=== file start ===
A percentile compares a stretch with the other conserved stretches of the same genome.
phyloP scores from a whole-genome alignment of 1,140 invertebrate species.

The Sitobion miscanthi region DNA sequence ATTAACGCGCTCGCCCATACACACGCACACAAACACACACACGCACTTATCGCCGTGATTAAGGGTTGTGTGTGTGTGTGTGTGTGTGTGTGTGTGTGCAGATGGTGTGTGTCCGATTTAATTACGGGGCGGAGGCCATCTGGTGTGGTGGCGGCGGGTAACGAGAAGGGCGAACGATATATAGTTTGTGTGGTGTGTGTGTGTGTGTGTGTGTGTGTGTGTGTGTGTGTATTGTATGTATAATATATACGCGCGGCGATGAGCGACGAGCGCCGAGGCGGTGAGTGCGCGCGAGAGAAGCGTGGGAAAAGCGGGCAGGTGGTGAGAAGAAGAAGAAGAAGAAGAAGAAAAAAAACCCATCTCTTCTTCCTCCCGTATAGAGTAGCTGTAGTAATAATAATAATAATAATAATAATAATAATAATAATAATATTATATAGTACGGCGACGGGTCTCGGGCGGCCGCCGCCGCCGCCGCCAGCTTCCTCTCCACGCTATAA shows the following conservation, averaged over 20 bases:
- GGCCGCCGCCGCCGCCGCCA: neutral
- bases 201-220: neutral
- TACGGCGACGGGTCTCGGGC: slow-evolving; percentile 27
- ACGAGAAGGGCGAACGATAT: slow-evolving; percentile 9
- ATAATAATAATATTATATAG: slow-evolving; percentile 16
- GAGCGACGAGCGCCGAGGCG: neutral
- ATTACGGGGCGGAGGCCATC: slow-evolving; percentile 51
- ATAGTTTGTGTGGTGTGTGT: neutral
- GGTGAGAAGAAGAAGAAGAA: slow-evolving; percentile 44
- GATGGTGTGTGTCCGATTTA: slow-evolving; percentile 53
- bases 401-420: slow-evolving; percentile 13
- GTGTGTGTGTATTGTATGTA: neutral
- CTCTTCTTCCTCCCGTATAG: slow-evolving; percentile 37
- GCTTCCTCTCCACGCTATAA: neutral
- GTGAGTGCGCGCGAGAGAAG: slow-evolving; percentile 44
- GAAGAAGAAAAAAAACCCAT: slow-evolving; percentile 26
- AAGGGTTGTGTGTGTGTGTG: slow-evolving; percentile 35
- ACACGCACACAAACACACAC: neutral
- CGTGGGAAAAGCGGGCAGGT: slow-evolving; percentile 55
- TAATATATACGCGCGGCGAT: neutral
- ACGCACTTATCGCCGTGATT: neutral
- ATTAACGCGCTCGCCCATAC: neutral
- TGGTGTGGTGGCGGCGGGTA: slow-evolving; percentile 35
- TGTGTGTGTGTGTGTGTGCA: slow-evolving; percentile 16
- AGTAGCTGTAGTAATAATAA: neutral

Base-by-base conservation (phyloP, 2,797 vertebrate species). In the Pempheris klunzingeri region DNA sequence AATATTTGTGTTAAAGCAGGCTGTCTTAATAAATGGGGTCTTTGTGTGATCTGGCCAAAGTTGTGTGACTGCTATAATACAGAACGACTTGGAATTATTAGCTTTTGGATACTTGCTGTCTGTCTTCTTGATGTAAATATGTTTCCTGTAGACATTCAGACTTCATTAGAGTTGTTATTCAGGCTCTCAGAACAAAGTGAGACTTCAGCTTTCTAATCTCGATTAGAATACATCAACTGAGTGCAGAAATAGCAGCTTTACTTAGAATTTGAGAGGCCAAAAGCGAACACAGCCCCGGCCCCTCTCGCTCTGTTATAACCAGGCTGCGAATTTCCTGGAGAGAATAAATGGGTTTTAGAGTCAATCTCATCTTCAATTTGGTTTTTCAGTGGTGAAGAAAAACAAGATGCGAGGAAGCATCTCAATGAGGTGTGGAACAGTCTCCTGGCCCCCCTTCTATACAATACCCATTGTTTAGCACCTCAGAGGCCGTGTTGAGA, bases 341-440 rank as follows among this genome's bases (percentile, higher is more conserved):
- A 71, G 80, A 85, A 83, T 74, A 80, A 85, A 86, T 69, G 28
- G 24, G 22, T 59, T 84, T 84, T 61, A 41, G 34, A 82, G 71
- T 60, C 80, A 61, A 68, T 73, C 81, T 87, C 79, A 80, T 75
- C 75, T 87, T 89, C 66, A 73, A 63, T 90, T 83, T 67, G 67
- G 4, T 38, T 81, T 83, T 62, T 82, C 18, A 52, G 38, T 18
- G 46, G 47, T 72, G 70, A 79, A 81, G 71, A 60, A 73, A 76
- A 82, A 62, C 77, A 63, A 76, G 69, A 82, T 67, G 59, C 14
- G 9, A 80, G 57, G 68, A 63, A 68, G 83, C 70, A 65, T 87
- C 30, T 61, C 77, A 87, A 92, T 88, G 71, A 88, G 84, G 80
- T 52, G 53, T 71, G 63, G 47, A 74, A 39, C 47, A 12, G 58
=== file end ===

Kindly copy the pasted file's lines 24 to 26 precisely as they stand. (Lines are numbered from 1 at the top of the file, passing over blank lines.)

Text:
- ACGCACTTATCGCCGTGATT: neutral
- ATTAACGCGCTCGCCCATAC: neutral
- TGGTGTGGTGGCGGCGGGTA: slow-evolving; percentile 35